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Australia Procuring ‘Evolved’ Abrams

A$3.5 Billion Investment for Heavy Armour

The Australian DoD announced on 10 January that it plans to invest A$3.5 billion (US$2.51 billion) in enhancing the Australian Army’s heavy armoured combat capabilities by acquiring ‘evolved’ Abrams main battle tanks (under Project Land 907 Phase 2) and several types of combat engineering vehicles (under Land 8160 Phase 1).

Army will receive up to 75 M1A2 SEPv3 Abrams tanks, 29 M1150 Assault Breacher Vehicles [ABVs], 17 M1074 Joint Assault Bridge Vehicles [JABs] and an additional six M88A2 [Hercules] armoured recovery vehicles,” DoD stated, adding that the M1A2s will provide “critical protection and firepower” for the Australian Defence Force (ADF) in land operations. First deliveries are expected in 2024, with the projects expected to achieve initial operating capability in 2025.

Teamed with the infantry fighting vehicles, combat engineering vehicles, and self-propelled howitzers, the new Abrams will give our soldiers the best possibility of success and protection from harm,” said Defence Minister Dutton, adding that the tanks will incorporate “the latest developments in Australian sovereign defence capabilities, including command, control, communications, computers and intelligence systems,” and benefit from the intended manufacture of tank ammunition in Australia. In this regard, the minister noted that the introduction of the new M1A2s will take advantage of existing support infrastructure, with significant investment in Australian industry set to continue in the areas of sustainment, simulation, and training.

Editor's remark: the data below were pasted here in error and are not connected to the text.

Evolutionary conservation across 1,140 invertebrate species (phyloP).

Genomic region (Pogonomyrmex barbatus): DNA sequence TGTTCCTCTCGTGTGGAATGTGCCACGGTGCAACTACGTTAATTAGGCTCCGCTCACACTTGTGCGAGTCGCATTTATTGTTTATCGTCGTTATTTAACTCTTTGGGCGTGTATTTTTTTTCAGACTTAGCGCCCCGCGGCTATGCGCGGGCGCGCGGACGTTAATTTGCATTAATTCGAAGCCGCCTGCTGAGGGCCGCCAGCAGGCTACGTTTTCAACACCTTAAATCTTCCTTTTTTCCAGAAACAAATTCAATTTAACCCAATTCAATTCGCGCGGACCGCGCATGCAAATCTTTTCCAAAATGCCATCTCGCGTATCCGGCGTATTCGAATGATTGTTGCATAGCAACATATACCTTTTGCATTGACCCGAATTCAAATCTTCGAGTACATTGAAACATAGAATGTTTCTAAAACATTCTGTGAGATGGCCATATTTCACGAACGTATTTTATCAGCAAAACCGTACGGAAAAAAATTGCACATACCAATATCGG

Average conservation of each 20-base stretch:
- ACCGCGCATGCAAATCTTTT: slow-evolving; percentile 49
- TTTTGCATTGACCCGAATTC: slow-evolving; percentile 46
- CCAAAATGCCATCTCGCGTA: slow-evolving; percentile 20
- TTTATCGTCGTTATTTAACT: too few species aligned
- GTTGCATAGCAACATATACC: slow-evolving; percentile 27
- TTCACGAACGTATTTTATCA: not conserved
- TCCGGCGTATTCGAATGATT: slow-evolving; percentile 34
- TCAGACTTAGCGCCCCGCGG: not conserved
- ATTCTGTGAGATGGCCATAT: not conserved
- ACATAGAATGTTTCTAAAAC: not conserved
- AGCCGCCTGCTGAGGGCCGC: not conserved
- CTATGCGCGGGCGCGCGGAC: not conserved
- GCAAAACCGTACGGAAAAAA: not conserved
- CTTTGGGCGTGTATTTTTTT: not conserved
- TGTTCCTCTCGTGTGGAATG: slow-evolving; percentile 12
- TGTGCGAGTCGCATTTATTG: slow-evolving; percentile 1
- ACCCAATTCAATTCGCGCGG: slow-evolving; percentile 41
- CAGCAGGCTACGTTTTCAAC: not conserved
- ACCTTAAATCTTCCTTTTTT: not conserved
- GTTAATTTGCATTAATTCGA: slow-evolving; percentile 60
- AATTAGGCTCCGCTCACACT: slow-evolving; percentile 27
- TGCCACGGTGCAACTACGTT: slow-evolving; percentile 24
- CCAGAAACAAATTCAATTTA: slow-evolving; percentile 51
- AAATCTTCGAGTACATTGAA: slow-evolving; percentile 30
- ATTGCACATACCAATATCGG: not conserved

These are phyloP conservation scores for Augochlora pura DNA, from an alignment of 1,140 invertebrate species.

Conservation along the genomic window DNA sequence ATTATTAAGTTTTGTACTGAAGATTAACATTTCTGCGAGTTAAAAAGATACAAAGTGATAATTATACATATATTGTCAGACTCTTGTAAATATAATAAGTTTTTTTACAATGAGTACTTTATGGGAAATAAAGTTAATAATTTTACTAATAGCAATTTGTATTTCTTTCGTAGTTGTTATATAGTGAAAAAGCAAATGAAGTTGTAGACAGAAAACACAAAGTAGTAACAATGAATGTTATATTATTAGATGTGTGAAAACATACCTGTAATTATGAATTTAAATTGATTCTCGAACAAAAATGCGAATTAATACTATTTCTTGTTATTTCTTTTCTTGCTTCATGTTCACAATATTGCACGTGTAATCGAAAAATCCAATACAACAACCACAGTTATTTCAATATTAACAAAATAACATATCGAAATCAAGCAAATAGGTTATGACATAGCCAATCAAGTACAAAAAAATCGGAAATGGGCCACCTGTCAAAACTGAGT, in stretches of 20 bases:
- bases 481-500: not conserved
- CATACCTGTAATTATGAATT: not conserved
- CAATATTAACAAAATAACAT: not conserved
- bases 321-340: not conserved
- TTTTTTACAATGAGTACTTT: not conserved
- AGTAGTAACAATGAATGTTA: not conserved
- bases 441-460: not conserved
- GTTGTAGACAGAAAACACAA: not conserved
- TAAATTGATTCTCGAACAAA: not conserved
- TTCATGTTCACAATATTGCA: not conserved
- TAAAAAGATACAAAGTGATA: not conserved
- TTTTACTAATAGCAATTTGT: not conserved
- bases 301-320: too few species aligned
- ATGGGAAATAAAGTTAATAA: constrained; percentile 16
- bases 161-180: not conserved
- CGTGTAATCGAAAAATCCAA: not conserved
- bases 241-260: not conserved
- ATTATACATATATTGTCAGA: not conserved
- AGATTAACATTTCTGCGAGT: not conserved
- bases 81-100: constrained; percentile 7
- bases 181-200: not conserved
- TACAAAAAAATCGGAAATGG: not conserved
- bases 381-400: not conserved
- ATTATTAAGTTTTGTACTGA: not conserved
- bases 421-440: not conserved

Referring to the procurement plans, Chief of Army Lt Gen Rick Burr described these armoured vehicles as “essential” to Australia’s ability to contribute to a “credible land combat capability integrated with joint and coalition forces […] The main battle tank is at the core of the ADF’s Combined Arms Fighting System, which includes infantry, artillery, communications, engineers, attack helicopters and logistics,” he explained, adding that, because of their versatility, these tanks can be used “in a wide range of scenarios, environments and levels of conflict in the region”. He also stated that this system “is the only part of the ADF that can successfully operate in medium to high-threat land environments […] The M1A2 SEPv3 Abrams protection, accurate and lethal fire, mobility and situational awareness cannot be delivered by any other platform. There are no other current or emerging technologies – or combination of technologies – that can yet deliver the capability currently provided by a main battle tank”.

The M1A2 SEPv3 MBTs are expected to replace the current fleet of M1A1 SA tanks (with no changes to the force structure of the Royal Australian Armoured Corps), while the additional M88A2s will provide “deprocessing and combat vehicle recovery support” for the Australian tank fleet, according to the US Defense Security Cooperation Agency in a public announcement last year.

Meanwhile, the M1150 ABVs and the M1074 JABs will be new for the Royal Australian Engineers, bringing under-armour bridging and breaching capabilities, increasing effectiveness and survivability of Australian combat engineers, and providing increased mobility for the armoured fleet, said the DSCA.

Australian M1A1s. (Photo: Australian Army)

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